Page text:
Distracted by Television
Turn off the TV and relate to your spouse.
Most families in America have read about the dangers of exposing our children to (too much) television -- the bad values, the passivity, the obesity.
There seem to be fewer articles discussing the damage television watching can do to a marriage -- the bad values, the passivity, the obesity...
When escape takes up more of our time and energy than reality, we're in trouble.
Television provides a distraction -- a distraction from work-related aggravation, a distraction from struggles with our children, a distraction from unfulfilled dreams, a distraction from our spouses. Instead of discussion over the dinner table, we turn on the TV. Instead of an after-dinner walk and catch-up, we turn on the TV. Instead of sharing quiet time and important thoughts, we turn on the TV. And instead of late night intimacy, we also turn on the TV. Clicking the remote is both a literal and figurative expression.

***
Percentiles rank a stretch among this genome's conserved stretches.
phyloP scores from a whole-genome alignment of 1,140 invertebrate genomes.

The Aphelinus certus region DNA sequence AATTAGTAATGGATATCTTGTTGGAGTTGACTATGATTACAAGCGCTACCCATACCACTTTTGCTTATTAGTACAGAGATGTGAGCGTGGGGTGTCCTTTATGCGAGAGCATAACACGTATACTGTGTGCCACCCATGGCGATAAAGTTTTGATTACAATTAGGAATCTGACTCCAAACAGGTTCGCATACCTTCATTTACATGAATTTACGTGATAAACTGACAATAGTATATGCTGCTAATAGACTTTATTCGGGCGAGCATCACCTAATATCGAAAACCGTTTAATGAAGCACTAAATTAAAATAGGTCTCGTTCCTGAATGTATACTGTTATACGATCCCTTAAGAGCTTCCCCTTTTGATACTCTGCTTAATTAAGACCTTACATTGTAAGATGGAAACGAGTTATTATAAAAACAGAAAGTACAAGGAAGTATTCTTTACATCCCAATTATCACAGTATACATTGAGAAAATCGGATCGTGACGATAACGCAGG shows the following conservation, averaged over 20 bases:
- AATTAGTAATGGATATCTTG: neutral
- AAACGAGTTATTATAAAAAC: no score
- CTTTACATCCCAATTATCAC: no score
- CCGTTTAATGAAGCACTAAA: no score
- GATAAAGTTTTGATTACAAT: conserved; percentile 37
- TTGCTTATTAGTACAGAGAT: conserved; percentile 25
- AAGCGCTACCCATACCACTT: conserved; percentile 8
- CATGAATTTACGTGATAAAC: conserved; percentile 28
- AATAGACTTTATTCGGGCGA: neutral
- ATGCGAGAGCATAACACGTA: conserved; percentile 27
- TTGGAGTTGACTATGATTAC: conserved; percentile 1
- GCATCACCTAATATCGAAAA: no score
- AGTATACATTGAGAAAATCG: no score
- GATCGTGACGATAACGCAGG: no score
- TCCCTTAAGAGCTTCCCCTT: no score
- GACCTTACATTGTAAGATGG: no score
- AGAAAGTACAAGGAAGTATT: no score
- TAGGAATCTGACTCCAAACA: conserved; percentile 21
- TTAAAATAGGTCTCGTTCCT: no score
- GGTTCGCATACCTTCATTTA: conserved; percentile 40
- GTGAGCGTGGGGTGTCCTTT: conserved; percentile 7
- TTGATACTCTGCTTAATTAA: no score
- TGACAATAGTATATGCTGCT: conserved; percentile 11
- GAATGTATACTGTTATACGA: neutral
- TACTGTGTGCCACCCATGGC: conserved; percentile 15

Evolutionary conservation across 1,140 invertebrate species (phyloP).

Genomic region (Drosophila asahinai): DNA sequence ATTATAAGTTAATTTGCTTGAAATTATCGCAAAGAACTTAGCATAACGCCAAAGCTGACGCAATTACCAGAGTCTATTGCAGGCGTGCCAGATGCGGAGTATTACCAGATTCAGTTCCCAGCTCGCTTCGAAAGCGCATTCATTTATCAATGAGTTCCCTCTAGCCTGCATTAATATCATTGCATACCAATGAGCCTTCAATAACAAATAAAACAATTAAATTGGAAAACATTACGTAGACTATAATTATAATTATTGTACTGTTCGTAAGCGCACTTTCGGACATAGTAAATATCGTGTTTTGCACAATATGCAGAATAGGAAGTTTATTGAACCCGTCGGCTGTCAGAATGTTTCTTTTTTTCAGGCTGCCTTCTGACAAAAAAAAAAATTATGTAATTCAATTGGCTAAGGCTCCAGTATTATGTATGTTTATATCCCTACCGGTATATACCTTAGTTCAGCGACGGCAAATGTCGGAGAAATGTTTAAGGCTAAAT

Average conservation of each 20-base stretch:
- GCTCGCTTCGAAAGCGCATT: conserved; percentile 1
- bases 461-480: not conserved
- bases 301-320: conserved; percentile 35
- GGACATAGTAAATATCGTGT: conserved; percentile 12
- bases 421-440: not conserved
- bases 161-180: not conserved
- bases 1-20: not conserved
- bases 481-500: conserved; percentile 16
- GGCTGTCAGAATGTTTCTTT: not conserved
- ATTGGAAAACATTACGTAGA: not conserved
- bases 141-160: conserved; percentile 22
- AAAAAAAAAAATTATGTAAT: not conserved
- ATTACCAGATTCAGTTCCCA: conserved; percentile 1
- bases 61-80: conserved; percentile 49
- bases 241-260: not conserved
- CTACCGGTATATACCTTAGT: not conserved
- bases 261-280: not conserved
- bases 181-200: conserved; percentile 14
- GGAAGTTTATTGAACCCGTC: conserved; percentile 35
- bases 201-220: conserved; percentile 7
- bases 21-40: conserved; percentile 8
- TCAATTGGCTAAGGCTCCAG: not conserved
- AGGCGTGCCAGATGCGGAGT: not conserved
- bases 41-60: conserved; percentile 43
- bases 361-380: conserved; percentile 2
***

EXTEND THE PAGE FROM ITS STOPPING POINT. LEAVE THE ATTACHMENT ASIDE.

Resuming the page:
This isn't about the confusing messages or values (or lack thereof) of the medium. The noise, the fantasy, the distraction alone tears us apart.
Sure it's easier to turn on the television than to engage with a spouse. But television is cold comfort when your wife decides she's had enough. Even ESPN won't do it then. It's limited company when your husband throws in the towel. And nothing they do on "Days of Our Lives" can compensate.
Yes, there are educational shows. Yes, there are powerful moments. There may even be programs that couples can watch together and connect through the shared experience.
But those are the rarer moments. Television is meant to be an escape. But when escape takes up more of our time and energy than reality, we're in trouble. When watching other people's marriages takes precedence over living our own, something is lost. Let's turn the TV off before it's too late to get it back.